The fifth domain is exceptionally important as the extra disulphide bridge within it participates in the preferential binding of negatively charged phospholipids on activated cell membranes [36, 37]. The unique structural feature of domain V is the aberrant fold made of a six-residue insertion and a 19-residue extension C‐terminally cross‐linked by an extra disulfide bond between Cys288-Cys326 [36, 38]. There are two main reasons for the unique phospholipid membrane binding specificity of the fifth domain. Firstly, the fifth domain has a positively charged patch. Secondly, it has a flexible partially hydrophobic insertion loop that inserts into the lipid layer and uses Trp316 to anchor into the membrane. This insertion loop is highly conserved across the entire animal kingdom suggesting its physiological importance [35].

Posttranslational modification of Beta 2-glycoprotein I

The extra disulphide bond Cys288-Cys326 in the C terminal domain is allosteric and mediates a functional change of the protein following posttranslational modification [20, 39]. β2GPI has naturally occurring free thiols in vivo and the catalytic disulphide bonds found in oxidoreducatses can control the redox state of this bond [40, 41]. This allosteric disulphide bond influences the structure and function of β2GPI.

β2GPI is a thiol oxidoreductase substrate and its cysteine residue (Cys288–Cys326) within the fifth domain is able to form free thiols following incubation with oxidoreducatase enzymes thioredoxin-1 (TRX-1) and protein disulphide isomerase (PDI) [40]. Thiol oxidoreductases are important in platelet and endothelial cell function [40, 42].

It has been proposed that β2GPI has a major role in the pathogenesis of APS due to its susceptibility to posttranslational oxidative modification by reactive oxygen species and the subsequent exposure of neoantigens [3]. β2GPI protects endothelial cells from oxidative stress-induced cell death [41] and promotes platelet vWF interactions in vitro [20]. Under oxidative stress, free thiol β2GPI undergoes posttranslational modification through oxidation and/or nitrolysation of the redox sensitive cysteine residues [43]. The addition of oxygen or nitrogen oxide (NO) to cysteines can alter the function of β2GPI and increase its immunogenicity. Oxidative modification of β2GPI at supraphysiological concentrations of oxidant has been implicated in promoting helper type 1 T cell responses and inducing the maturation of monocyte-derived dendritic cells [44].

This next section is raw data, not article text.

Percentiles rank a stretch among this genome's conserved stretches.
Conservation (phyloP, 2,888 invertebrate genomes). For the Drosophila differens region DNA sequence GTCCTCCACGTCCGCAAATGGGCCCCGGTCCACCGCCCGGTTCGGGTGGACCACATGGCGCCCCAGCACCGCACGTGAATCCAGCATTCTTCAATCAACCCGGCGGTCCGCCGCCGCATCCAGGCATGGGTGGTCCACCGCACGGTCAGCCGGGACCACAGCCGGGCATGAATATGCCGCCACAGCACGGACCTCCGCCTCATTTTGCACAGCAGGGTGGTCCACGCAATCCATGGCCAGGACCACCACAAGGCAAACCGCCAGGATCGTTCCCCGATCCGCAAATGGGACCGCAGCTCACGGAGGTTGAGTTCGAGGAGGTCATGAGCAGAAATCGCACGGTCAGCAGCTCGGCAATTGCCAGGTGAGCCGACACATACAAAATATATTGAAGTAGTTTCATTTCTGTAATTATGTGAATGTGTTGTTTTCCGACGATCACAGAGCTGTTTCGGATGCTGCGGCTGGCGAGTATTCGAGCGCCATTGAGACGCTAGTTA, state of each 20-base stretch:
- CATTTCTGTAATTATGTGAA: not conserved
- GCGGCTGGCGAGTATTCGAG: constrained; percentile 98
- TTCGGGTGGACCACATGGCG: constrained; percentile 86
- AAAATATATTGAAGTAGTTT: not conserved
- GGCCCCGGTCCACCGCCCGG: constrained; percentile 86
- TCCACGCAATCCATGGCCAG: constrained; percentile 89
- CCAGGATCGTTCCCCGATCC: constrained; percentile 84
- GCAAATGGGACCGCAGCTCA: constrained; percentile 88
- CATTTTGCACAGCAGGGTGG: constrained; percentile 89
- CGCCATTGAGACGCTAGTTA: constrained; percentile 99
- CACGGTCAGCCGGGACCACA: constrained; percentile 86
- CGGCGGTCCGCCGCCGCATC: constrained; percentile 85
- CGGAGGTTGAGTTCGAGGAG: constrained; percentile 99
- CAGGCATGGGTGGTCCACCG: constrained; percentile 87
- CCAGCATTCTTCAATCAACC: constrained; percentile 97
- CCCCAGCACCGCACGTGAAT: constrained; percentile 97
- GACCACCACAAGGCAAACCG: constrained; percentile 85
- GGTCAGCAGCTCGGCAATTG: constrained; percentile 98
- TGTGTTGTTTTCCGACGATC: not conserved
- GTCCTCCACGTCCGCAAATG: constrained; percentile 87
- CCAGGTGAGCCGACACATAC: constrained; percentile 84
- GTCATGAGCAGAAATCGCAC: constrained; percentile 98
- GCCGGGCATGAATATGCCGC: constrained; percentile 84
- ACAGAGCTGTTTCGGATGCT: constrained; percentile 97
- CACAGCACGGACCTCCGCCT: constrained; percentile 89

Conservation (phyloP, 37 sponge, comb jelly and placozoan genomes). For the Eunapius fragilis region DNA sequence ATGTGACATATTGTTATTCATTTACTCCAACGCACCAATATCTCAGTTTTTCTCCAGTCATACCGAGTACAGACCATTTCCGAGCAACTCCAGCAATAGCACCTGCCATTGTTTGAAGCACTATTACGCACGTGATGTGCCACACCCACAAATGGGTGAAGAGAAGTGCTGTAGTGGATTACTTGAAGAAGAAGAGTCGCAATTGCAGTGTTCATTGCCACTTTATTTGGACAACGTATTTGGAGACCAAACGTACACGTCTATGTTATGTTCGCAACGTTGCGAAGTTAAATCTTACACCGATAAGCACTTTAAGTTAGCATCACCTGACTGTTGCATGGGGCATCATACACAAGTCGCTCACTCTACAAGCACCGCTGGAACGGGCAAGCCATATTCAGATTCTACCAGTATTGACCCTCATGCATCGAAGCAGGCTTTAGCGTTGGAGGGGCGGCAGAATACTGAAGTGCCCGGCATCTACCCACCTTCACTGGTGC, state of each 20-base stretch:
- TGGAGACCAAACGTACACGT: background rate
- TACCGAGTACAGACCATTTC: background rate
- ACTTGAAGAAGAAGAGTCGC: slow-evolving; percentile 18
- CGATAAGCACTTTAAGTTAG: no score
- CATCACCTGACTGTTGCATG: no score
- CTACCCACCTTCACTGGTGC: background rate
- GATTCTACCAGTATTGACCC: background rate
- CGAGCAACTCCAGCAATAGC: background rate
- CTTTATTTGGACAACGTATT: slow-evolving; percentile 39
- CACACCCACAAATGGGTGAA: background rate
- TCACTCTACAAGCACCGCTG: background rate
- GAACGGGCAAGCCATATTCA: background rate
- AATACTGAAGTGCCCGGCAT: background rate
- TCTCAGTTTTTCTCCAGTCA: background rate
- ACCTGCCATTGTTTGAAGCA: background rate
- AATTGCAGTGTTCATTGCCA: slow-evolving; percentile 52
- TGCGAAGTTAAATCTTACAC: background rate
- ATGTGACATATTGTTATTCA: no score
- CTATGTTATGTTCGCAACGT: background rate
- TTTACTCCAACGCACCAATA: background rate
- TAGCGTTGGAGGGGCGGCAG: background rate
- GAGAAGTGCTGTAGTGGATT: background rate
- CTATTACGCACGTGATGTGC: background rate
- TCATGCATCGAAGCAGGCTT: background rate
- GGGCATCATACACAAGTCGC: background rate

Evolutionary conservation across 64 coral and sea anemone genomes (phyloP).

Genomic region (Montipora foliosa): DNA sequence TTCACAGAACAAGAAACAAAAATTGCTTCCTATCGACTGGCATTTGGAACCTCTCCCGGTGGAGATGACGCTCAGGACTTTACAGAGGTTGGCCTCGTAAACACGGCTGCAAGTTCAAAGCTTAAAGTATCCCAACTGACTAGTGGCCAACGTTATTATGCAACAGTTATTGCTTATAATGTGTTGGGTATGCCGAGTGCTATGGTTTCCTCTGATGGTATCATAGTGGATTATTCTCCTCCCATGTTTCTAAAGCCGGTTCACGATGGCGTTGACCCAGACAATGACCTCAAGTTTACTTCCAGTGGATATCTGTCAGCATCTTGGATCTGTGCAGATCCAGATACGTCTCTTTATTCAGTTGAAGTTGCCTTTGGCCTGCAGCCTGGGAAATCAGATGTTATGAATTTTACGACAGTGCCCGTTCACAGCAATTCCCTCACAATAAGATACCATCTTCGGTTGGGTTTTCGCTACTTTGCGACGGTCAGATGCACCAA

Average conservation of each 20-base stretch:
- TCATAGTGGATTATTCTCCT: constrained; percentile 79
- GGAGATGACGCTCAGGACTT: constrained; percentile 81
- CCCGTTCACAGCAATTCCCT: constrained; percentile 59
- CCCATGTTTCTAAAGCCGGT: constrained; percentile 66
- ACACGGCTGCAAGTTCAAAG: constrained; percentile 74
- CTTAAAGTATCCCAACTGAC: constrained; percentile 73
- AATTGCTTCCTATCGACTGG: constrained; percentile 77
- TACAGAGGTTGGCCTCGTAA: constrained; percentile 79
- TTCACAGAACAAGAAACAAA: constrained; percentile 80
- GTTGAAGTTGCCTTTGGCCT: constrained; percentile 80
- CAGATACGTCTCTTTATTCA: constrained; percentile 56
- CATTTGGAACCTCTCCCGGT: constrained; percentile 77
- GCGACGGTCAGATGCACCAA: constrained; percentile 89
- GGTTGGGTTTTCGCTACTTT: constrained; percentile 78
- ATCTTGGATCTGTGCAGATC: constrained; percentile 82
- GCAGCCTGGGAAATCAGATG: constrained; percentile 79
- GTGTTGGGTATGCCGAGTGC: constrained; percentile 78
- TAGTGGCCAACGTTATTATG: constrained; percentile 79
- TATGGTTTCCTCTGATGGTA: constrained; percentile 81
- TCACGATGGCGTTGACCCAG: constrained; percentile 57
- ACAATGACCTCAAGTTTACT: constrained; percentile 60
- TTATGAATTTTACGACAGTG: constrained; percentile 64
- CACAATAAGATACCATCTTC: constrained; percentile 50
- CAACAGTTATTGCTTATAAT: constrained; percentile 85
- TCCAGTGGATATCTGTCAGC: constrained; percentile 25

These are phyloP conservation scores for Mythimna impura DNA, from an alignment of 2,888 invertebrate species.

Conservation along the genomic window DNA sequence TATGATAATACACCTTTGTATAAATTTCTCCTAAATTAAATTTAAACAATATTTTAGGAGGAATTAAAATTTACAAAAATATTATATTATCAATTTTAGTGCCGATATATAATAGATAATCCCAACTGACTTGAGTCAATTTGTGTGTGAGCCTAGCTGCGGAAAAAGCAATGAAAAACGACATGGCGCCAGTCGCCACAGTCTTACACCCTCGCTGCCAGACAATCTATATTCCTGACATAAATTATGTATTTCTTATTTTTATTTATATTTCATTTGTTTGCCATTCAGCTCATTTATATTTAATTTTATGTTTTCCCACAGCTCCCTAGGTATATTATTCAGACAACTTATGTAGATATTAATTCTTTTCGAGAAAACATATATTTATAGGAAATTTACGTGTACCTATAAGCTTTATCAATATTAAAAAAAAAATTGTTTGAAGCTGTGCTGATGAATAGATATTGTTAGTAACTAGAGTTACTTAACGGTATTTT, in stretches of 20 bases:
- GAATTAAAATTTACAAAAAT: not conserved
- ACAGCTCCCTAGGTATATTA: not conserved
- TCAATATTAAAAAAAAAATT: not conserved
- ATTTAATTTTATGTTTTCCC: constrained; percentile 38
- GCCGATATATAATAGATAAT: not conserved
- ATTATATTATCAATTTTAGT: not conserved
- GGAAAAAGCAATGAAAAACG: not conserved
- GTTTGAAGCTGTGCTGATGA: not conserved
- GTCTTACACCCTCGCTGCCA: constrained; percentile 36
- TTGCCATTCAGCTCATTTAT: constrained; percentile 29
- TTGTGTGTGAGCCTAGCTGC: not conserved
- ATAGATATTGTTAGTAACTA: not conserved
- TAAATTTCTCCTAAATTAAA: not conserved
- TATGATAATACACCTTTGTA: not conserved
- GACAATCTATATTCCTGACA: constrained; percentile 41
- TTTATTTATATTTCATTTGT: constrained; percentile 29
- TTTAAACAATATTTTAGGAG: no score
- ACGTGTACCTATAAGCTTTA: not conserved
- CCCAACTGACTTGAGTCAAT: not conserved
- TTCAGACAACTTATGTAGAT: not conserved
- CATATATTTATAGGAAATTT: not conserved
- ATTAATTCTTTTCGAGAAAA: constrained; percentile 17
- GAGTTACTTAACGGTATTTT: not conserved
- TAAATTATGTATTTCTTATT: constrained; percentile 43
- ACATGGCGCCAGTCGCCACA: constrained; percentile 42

Following posttranslational modification, β2GPI undergoes conformational change that exposes the major B-cell binding site on domain I and the major T-cell binding site on domain V. Thus, the proportion of free thiol β2GPI and oxidized β2GPI is important to the development of anti-β2GPI autoantibodies in APS. Domain 1 and V are required to elicit the generation of pathogenic aPL [3]. Although no direct structural or spectroscopic data demonstrating a conformational change following posttranslational modification of β2GPI have been reported, affinity purified anti-β2GPI autoantibodies from patients with APS bind oxidised-β2GPI at a higher avidity than the free-thiol form [3].

Pathogenic aPL recognise domain I only after the conformational change [45]. Recombinant domain I of β2GPI can inhibit thrombus formation in vivo in a mouse model of anti-β2GPI induced potentiation of mechanical induced thrombosis [46].

Oxidised Beta 2-glycoprotein I a biomarker for APS?